I don't know a ton about Brian Eno. He's a very accomplished musician and producer.
But what I do know of his work has made a lasting impression:
Ambient 1: Music for Airports. (YouTube)
Brian Eno coined the term "ambient music" with this album's release. Perfect album!
Here Come The Warm Jets. (YouTube)
The closing track on the album of the same name. I love this song so much. I think of it as the theme song for my year. I'll be shocked if it isn't the soundtrack to my "1 second every day" video compilation.
I am addicted to the hum of that guitar. I sing along to the repeating melody as the song that builds around it.
The rest of the album is a good listen. It's fun and experimental. Sounds like a playful pre, or parallel punk. After discovering the title track first through some Spotify shuffle, I dove in. The album gave me a rare feeling. The songs felt so familiar for something I had never heard before. On first listen, it felt like an album I already loved.
A deck of cards written by Brian Eno and Peter Schmidt. It's not a card game. How should I describe it? Let me rip off Wikipedia:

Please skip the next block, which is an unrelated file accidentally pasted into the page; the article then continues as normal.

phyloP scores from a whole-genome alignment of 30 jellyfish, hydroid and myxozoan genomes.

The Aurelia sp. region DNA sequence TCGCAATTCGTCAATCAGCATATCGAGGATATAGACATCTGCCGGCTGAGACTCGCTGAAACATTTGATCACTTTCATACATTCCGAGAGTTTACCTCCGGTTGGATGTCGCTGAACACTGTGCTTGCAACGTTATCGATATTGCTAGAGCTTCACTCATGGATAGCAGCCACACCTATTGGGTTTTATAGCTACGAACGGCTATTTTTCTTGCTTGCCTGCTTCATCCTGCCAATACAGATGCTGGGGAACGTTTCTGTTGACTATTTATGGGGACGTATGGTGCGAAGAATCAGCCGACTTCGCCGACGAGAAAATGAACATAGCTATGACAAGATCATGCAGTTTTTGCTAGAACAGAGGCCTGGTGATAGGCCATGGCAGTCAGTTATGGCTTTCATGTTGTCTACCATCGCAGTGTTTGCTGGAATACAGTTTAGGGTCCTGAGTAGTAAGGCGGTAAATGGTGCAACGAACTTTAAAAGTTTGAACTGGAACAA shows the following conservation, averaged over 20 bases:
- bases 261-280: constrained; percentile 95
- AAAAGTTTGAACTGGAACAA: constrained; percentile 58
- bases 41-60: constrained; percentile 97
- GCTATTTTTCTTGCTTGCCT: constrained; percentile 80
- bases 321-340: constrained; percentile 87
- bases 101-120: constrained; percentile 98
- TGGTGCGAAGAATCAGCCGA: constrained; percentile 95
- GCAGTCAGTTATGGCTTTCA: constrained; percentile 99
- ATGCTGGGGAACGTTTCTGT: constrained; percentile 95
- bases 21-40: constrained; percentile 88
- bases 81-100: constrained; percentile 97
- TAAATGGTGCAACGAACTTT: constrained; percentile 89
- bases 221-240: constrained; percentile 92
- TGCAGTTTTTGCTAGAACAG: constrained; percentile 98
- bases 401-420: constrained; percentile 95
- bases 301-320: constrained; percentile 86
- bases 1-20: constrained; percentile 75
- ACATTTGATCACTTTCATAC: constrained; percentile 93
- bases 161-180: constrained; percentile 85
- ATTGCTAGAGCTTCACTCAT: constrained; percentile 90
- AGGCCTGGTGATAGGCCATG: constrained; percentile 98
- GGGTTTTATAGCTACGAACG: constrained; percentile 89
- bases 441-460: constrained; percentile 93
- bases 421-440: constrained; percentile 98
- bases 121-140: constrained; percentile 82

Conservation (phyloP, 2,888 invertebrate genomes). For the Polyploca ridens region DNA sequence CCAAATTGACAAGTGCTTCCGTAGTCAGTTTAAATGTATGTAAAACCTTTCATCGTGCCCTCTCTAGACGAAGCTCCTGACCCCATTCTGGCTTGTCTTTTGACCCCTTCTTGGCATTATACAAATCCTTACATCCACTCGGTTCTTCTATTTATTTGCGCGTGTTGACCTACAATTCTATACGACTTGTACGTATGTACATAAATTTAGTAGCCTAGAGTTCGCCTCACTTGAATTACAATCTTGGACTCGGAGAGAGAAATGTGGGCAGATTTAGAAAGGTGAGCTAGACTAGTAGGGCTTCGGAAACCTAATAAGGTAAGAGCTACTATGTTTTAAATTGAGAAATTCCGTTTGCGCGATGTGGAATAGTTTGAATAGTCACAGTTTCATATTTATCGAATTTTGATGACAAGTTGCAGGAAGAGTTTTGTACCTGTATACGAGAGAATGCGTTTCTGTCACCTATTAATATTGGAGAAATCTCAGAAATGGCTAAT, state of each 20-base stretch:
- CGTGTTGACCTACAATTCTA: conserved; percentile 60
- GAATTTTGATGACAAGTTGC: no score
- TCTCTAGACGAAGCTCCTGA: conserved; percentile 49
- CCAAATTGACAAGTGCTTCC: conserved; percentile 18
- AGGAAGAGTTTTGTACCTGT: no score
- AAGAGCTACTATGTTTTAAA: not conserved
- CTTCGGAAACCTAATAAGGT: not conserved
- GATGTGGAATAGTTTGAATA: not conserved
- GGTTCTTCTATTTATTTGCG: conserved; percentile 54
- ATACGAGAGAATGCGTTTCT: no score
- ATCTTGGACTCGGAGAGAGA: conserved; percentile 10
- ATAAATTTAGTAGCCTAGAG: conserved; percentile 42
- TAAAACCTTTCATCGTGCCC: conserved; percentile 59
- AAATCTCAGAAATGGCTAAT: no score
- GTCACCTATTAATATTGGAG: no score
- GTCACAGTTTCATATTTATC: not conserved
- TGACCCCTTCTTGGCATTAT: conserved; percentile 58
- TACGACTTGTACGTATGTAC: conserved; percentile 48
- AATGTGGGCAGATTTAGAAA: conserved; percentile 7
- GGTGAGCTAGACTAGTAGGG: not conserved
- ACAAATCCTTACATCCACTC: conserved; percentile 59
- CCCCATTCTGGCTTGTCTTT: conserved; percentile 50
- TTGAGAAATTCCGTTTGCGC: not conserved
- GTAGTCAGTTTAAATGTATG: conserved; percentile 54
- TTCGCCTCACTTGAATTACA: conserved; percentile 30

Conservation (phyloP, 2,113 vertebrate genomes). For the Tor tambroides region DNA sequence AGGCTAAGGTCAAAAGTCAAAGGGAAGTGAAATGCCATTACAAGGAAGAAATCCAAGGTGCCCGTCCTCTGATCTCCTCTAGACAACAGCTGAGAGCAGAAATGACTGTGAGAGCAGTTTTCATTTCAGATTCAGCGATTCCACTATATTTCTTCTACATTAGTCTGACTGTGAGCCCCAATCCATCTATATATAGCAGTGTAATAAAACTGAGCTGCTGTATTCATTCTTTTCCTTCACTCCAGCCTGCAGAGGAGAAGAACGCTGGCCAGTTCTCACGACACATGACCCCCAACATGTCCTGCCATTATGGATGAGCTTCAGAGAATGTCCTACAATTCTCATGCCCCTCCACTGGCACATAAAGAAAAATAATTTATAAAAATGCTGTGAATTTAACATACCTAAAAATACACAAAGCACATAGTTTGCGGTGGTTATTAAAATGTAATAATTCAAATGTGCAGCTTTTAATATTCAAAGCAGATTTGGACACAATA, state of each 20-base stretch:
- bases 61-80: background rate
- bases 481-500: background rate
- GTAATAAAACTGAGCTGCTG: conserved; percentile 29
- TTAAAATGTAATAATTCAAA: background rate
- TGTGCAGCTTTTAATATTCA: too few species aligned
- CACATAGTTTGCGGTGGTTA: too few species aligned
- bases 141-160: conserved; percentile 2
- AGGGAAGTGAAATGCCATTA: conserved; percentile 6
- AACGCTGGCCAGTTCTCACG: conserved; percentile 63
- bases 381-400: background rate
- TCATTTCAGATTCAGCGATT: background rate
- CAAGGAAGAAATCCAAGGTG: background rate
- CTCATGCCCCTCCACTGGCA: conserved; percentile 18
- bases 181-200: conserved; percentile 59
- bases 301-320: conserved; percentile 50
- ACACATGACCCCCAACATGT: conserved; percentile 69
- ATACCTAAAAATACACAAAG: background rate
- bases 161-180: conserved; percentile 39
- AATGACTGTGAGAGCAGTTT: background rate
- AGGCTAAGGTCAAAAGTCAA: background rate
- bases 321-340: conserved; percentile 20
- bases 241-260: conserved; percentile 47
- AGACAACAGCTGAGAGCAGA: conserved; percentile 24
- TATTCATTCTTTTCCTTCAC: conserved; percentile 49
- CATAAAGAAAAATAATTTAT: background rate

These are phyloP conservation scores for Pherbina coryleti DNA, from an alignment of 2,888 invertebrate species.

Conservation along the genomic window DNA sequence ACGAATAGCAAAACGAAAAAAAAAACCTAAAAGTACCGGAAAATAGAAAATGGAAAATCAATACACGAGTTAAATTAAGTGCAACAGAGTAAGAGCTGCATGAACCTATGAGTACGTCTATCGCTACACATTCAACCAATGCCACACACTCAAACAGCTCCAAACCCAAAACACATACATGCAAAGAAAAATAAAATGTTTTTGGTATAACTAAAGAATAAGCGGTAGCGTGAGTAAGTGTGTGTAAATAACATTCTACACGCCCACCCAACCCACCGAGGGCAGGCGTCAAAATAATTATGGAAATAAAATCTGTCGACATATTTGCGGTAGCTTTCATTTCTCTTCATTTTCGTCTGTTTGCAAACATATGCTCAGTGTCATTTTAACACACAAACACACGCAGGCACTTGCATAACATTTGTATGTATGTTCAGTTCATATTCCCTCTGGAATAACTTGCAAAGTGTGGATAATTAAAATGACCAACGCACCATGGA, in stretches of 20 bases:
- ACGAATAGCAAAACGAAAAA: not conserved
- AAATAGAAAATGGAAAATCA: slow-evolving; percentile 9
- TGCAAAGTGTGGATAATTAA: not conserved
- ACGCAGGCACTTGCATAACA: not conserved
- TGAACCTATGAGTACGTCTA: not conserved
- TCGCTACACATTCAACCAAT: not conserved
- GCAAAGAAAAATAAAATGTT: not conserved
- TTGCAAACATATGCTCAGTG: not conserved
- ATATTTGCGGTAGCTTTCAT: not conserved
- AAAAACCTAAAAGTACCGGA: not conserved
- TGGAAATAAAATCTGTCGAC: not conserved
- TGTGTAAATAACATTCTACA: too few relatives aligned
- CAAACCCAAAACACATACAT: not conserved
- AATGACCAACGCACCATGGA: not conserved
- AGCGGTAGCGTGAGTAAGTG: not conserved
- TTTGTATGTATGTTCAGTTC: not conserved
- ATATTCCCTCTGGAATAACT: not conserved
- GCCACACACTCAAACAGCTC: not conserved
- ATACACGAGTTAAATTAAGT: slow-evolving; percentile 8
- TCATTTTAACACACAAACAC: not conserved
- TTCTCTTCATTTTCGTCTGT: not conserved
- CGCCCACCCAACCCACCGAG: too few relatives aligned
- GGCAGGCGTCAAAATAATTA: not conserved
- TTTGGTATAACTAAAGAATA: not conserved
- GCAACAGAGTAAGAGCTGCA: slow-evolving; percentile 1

A card-based method for promoting creativity.
Each card offers a challenging constraint intended to help artists (particularly musicians) break creative blocks by encouraging lateral thinking.
I discovered Oblique Strategies when my good friend Erin gave me and Ellena a deck as a wedding gift.
Yesterday I wrote about a kind of creative time travel, where I welcomed my past self to my imagination with grace and enthusiasm to flesh out some ideas. Once I was able to get excited about the work, I thought to pull out the Oblique Strategies deck. Soon after, I was pulling cards, thinking deep and having fun. Thank you Erin, and thank you Brian!
This Clip of Brian Eno "Don't Get A Job" (YouTube)
This is a potent 3 minute reminder on the importance of not doing creative work in total isolation. Genius comes from Scene-ius.